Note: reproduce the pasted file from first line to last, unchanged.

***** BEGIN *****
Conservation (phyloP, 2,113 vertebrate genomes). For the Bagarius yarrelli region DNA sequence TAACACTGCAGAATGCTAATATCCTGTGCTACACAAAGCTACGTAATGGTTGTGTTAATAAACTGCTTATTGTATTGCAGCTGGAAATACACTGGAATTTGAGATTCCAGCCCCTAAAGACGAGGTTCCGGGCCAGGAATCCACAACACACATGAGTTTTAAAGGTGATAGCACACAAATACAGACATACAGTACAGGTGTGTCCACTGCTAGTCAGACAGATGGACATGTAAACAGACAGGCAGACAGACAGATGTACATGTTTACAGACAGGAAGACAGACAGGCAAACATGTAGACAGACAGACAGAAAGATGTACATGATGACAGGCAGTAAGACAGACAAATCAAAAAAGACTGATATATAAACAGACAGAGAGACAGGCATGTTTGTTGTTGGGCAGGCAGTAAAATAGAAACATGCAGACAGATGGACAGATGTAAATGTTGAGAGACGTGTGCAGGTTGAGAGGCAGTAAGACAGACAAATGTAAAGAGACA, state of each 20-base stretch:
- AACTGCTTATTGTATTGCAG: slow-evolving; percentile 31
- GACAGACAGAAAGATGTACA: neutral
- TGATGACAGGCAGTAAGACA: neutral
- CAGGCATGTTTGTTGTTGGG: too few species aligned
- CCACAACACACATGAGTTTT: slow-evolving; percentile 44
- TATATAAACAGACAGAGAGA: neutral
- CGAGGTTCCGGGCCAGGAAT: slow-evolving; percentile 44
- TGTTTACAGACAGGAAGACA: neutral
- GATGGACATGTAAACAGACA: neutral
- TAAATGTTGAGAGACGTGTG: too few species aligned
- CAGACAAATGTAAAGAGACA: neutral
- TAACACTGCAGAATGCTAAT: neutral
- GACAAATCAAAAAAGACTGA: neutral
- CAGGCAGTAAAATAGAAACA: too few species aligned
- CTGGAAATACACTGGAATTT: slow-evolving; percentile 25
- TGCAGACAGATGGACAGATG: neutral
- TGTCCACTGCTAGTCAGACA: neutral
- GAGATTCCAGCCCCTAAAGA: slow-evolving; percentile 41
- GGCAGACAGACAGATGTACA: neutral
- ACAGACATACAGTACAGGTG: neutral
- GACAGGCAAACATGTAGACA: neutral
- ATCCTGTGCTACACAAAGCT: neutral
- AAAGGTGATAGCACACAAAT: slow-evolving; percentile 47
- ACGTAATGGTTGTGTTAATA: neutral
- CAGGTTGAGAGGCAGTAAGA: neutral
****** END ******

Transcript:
Conservation (phyloP, 2,113 vertebrate genomes). For the Bagarius yarrelli region DNA sequence TAACACTGCAGAATGCTAATATCCTGTGCTACACAAAGCTACGTAATGGTTGTGTTAATAAACTGCTTATTGTATTGCAGCTGGAAATACACTGGAATTTGAGATTCCAGCCCCTAAAGACGAGGTTCCGGGCCAGGAATCCACAACACACATGAGTTTTAAAGGTGATAGCACACAAATACAGACATACAGTACAGGTGTGTCCACTGCTAGTCAGACAGATGGACATGTAAACAGACAGGCAGACAGACAGATGTACATGTTTACAGACAGGAAGACAGACAGGCAAACATGTAGACAGACAGACAGAAAGATGTACATGATGACAGGCAGTAAGACAGACAAATCAAAAAAGACTGATATATAAACAGACAGAGAGACAGGCATGTTTGTTGTTGGGCAGGCAGTAAAATAGAAACATGCAGACAGATGGACAGATGTAAATGTTGAGAGACGTGTGCAGGTTGAGAGGCAGTAAGACAGACAAATGTAAAGAGACA, state of each 20-base stretch:
- AACTGCTTATTGTATTGCAG: slow-evolving; percentile 31
- GACAGACAGAAAGATGTACA: neutral
- TGATGACAGGCAGTAAGACA: neutral
- CAGGCATGTTTGTTGTTGGG: too few species aligned
- CCACAACACACATGAGTTTT: slow-evolving; percentile 44
- TATATAAACAGACAGAGAGA: neutral
- CGAGGTTCCGGGCCAGGAAT: slow-evolving; percentile 44
- TGTTTACAGACAGGAAGACA: neutral
- GATGGACATGTAAACAGACA: neutral
- TAAATGTTGAGAGACGTGTG: too few species aligned
- CAGACAAATGTAAAGAGACA: neutral
- TAACACTGCAGAATGCTAAT: neutral
- GACAAATCAAAAAAGACTGA: neutral
- CAGGCAGTAAAATAGAAACA: too few species aligned
- CTGGAAATACACTGGAATTT: slow-evolving; percentile 25
- TGCAGACAGATGGACAGATG: neutral
- TGTCCACTGCTAGTCAGACA: neutral
- GAGATTCCAGCCCCTAAAGA: slow-evolving; percentile 41
- GGCAGACAGACAGATGTACA: neutral
- ACAGACATACAGTACAGGTG: neutral
- GACAGGCAAACATGTAGACA: neutral
- ATCCTGTGCTACACAAAGCT: neutral
- AAAGGTGATAGCACACAAAT: slow-evolving; percentile 47
- ACGTAATGGTTGTGTTAATA: neutral
- CAGGTTGAGAGGCAGTAAGA: neutral